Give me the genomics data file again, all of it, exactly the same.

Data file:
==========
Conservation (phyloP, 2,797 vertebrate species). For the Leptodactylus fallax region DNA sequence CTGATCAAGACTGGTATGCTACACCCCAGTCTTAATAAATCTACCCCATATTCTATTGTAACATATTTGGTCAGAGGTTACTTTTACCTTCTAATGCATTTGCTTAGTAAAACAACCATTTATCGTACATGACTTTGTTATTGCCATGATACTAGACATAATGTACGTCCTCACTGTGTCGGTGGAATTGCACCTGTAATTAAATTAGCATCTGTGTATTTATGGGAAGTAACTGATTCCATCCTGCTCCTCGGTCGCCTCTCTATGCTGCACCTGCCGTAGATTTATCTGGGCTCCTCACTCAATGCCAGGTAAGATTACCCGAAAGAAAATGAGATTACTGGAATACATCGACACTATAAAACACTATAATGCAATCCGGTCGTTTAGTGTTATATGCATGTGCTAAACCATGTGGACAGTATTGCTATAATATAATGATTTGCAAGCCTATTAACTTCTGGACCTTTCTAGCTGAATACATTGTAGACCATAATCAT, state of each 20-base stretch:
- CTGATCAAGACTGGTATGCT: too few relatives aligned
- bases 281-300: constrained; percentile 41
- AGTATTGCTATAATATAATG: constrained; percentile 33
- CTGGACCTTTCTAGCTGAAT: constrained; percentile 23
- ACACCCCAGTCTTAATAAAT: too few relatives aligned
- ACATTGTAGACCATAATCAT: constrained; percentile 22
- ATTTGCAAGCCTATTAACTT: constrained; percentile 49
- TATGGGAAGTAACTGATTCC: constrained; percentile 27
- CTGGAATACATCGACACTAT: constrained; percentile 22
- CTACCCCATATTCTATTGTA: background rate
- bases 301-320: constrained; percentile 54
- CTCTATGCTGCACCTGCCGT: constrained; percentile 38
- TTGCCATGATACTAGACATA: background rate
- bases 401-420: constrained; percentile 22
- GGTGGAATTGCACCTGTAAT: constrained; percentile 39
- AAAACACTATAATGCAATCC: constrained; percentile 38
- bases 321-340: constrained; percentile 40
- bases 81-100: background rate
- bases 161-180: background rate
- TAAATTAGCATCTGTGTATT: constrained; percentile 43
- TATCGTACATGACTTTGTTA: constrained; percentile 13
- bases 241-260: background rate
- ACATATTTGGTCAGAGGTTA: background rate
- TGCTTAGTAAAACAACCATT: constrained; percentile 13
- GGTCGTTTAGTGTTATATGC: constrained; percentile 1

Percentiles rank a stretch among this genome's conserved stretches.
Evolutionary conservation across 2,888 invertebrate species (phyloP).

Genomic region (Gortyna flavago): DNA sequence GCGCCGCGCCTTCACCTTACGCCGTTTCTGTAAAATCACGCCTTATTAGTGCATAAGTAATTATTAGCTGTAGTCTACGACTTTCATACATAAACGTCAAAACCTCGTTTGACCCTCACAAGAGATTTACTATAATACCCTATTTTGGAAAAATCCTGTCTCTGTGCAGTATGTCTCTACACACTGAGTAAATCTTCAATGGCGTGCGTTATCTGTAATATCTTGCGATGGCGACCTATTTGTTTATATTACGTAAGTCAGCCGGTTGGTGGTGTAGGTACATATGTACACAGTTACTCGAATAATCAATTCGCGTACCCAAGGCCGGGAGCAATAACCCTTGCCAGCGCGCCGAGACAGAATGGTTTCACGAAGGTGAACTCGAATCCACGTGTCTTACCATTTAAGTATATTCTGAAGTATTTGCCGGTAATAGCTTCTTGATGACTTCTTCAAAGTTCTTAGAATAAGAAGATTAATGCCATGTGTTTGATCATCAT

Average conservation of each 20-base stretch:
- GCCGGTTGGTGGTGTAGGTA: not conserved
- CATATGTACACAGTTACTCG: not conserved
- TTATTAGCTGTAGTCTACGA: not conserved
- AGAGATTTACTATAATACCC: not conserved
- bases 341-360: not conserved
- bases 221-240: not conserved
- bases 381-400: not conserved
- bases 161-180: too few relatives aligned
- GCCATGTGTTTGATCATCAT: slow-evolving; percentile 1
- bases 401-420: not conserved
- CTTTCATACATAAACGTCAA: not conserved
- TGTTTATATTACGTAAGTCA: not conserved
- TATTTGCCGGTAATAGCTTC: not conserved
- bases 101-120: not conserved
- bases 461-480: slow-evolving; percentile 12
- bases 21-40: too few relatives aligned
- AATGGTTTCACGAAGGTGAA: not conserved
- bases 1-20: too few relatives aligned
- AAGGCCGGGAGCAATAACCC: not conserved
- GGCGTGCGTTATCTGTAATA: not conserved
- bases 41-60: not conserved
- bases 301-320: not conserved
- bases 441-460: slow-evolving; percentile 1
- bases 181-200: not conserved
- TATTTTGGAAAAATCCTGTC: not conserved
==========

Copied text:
Conservation (phyloP, 2,797 vertebrate species). For the Leptodactylus fallax region DNA sequence CTGATCAAGACTGGTATGCTACACCCCAGTCTTAATAAATCTACCCCATATTCTATTGTAACATATTTGGTCAGAGGTTACTTTTACCTTCTAATGCATTTGCTTAGTAAAACAACCATTTATCGTACATGACTTTGTTATTGCCATGATACTAGACATAATGTACGTCCTCACTGTGTCGGTGGAATTGCACCTGTAATTAAATTAGCATCTGTGTATTTATGGGAAGTAACTGATTCCATCCTGCTCCTCGGTCGCCTCTCTATGCTGCACCTGCCGTAGATTTATCTGGGCTCCTCACTCAATGCCAGGTAAGATTACCCGAAAGAAAATGAGATTACTGGAATACATCGACACTATAAAACACTATAATGCAATCCGGTCGTTTAGTGTTATATGCATGTGCTAAACCATGTGGACAGTATTGCTATAATATAATGATTTGCAAGCCTATTAACTTCTGGACCTTTCTAGCTGAATACATTGTAGACCATAATCAT, state of each 20-base stretch:
- CTGATCAAGACTGGTATGCT: too few relatives aligned
- bases 281-300: constrained; percentile 41
- AGTATTGCTATAATATAATG: constrained; percentile 33
- CTGGACCTTTCTAGCTGAAT: constrained; percentile 23
- ACACCCCAGTCTTAATAAAT: too few relatives aligned
- ACATTGTAGACCATAATCAT: constrained; percentile 22
- ATTTGCAAGCCTATTAACTT: constrained; percentile 49
- TATGGGAAGTAACTGATTCC: constrained; percentile 27
- CTGGAATACATCGACACTAT: constrained; percentile 22
- CTACCCCATATTCTATTGTA: background rate
- bases 301-320: constrained; percentile 54
- CTCTATGCTGCACCTGCCGT: constrained; percentile 38
- TTGCCATGATACTAGACATA: background rate
- bases 401-420: constrained; percentile 22
- GGTGGAATTGCACCTGTAAT: constrained; percentile 39
- AAAACACTATAATGCAATCC: constrained; percentile 38
- bases 321-340: constrained; percentile 40
- bases 81-100: background rate
- bases 161-180: background rate
- TAAATTAGCATCTGTGTATT: constrained; percentile 43
- TATCGTACATGACTTTGTTA: constrained; percentile 13
- bases 241-260: background rate
- ACATATTTGGTCAGAGGTTA: background rate
- TGCTTAGTAAAACAACCATT: constrained; percentile 13
- GGTCGTTTAGTGTTATATGC: constrained; percentile 1

Percentiles rank a stretch among this genome's conserved stretches.
Evolutionary conservation across 2,888 invertebrate species (phyloP).

Genomic region (Gortyna flavago): DNA sequence GCGCCGCGCCTTCACCTTACGCCGTTTCTGTAAAATCACGCCTTATTAGTGCATAAGTAATTATTAGCTGTAGTCTACGACTTTCATACATAAACGTCAAAACCTCGTTTGACCCTCACAAGAGATTTACTATAATACCCTATTTTGGAAAAATCCTGTCTCTGTGCAGTATGTCTCTACACACTGAGTAAATCTTCAATGGCGTGCGTTATCTGTAATATCTTGCGATGGCGACCTATTTGTTTATATTACGTAAGTCAGCCGGTTGGTGGTGTAGGTACATATGTACACAGTTACTCGAATAATCAATTCGCGTACCCAAGGCCGGGAGCAATAACCCTTGCCAGCGCGCCGAGACAGAATGGTTTCACGAAGGTGAACTCGAATCCACGTGTCTTACCATTTAAGTATATTCTGAAGTATTTGCCGGTAATAGCTTCTTGATGACTTCTTCAAAGTTCTTAGAATAAGAAGATTAATGCCATGTGTTTGATCATCAT

Average conservation of each 20-base stretch:
- GCCGGTTGGTGGTGTAGGTA: not conserved
- CATATGTACACAGTTACTCG: not conserved
- TTATTAGCTGTAGTCTACGA: not conserved
- AGAGATTTACTATAATACCC: not conserved
- bases 341-360: not conserved
- bases 221-240: not conserved
- bases 381-400: not conserved
- bases 161-180: too few relatives aligned
- GCCATGTGTTTGATCATCAT: slow-evolving; percentile 1
- bases 401-420: not conserved
- CTTTCATACATAAACGTCAA: not conserved
- TGTTTATATTACGTAAGTCA: not conserved
- TATTTGCCGGTAATAGCTTC: not conserved
- bases 101-120: not conserved
- bases 461-480: slow-evolving; percentile 12
- bases 21-40: too few relatives aligned
- AATGGTTTCACGAAGGTGAA: not conserved
- bases 1-20: too few relatives aligned
- AAGGCCGGGAGCAATAACCC: not conserved
- GGCGTGCGTTATCTGTAATA: not conserved
- bases 41-60: not conserved
- bases 301-320: not conserved
- bases 441-460: slow-evolving; percentile 1
- bases 181-200: not conserved
- TATTTTGGAAAAATCCTGTC: not conserved